William Haun, a lawyer in DC, makes the limited government case against gay marriage:
"...A society where marriage is divorced from its procreative purpose within a stable union is a society that neuters its ability to prevent predatory men from impregnating women and abandoning them and to ensure that men take responsibility for their offspring. And it denies the child an incontrovertible social benefit: a present mother and father.
In such an alternative society—where marriage is divorced from procreation—the government steps in to look after children and relationships. And why not? If same-sex advocates view government validation of relationships as the means to achieve their social legitimacy, why not also look to government to solve the social failings of relationships?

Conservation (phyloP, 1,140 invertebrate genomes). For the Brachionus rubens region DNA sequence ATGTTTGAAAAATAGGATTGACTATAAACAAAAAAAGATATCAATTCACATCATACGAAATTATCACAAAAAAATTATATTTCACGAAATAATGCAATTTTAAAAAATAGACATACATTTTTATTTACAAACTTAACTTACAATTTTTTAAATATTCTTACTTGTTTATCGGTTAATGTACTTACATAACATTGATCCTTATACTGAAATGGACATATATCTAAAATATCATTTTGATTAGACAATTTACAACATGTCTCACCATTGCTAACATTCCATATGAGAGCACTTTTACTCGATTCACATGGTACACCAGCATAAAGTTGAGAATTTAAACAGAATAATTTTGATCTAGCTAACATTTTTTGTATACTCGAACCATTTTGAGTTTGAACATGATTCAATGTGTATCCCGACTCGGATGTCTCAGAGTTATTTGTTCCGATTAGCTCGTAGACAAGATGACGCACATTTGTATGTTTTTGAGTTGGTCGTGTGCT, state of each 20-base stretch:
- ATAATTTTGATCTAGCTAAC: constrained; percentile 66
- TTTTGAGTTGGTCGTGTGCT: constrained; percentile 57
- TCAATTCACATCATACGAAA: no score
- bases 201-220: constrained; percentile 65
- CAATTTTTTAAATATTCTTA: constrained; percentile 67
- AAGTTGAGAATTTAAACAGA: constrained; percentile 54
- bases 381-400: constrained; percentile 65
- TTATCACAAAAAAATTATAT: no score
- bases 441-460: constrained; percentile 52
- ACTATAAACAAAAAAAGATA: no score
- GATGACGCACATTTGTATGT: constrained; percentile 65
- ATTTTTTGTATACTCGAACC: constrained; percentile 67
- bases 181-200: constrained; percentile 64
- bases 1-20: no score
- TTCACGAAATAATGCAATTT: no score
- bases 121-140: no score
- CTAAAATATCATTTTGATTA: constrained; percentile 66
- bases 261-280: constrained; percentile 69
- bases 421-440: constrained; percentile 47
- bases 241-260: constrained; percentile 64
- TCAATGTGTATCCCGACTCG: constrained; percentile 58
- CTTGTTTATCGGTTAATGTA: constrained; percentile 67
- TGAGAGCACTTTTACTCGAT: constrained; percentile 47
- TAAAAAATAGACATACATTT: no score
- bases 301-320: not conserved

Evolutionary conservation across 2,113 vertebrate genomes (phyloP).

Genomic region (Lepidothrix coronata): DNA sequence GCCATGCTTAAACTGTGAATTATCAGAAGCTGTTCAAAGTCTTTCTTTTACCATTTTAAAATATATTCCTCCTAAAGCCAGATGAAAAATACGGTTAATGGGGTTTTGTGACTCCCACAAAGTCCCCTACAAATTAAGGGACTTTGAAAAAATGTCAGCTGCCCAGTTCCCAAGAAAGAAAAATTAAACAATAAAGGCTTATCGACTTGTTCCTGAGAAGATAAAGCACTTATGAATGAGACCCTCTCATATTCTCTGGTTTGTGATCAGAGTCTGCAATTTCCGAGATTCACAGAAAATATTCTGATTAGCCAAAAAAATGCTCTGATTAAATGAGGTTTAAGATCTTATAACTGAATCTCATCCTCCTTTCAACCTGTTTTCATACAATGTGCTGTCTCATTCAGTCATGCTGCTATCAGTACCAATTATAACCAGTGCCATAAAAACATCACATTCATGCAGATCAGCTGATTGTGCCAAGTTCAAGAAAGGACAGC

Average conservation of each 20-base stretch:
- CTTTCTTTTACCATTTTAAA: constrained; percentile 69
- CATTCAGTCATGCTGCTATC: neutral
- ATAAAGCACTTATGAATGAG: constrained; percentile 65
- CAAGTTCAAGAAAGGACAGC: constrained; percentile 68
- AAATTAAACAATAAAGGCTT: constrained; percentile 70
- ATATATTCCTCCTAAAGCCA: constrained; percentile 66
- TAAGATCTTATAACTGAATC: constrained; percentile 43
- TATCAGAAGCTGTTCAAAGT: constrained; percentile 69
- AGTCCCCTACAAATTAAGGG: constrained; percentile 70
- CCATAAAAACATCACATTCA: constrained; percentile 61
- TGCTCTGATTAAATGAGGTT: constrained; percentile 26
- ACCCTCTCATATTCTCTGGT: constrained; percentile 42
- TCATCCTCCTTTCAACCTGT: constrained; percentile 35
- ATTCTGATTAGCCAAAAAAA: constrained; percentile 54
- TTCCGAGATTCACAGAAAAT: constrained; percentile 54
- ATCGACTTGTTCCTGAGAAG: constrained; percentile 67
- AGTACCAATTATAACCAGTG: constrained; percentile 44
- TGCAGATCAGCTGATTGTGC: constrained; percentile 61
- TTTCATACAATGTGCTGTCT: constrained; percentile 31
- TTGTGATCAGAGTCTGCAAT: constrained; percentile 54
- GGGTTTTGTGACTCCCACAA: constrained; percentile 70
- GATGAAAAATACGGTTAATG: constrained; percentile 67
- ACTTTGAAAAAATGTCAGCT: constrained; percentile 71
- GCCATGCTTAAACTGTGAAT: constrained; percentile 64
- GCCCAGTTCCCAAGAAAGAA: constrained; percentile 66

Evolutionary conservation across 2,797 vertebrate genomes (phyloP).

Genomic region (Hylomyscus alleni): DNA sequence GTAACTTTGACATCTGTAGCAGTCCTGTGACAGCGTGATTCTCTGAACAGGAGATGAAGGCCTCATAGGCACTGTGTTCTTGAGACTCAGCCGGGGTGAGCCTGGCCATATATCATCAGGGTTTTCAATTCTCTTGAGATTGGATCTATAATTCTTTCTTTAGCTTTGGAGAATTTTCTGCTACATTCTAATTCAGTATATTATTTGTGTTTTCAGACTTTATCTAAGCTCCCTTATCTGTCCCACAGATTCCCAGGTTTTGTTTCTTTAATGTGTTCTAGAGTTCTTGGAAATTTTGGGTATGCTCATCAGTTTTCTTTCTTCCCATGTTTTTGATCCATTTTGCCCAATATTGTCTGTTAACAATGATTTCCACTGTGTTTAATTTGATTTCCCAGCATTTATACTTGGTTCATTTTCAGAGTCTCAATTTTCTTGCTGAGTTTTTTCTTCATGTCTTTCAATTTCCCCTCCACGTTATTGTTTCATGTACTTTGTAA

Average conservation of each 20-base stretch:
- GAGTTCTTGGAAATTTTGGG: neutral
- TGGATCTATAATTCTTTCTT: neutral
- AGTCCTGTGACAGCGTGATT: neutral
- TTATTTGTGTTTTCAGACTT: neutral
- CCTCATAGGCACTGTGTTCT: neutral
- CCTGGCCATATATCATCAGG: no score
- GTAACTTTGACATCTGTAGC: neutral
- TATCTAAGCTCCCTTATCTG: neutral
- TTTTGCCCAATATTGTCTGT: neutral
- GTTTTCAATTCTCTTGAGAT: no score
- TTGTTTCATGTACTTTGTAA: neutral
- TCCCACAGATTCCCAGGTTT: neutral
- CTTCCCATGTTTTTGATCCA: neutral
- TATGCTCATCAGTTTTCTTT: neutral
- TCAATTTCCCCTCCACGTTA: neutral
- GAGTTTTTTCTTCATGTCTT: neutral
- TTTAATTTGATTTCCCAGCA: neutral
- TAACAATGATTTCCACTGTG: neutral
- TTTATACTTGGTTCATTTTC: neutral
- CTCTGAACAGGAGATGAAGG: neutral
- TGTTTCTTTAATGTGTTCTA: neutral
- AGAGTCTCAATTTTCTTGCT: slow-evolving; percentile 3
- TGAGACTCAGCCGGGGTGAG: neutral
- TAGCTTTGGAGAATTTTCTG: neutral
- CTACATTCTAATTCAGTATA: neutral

Ultimately, the argument for same-sex marriage attempts to appeal to the personal promises we husbands and wives make to each other. But it only uses this course of reasoning because it cannot appeal to society’s reasons for establishing marriage laws in the first place. Yet when debating whether or not to license something, we cannot let our emotions determine the extent of government power. Government power that lacks a logical limiting principle—as the argument for same-sex marriage does—is inconsistent with limited government. To support limited government is to support traditional marriage." -- First Things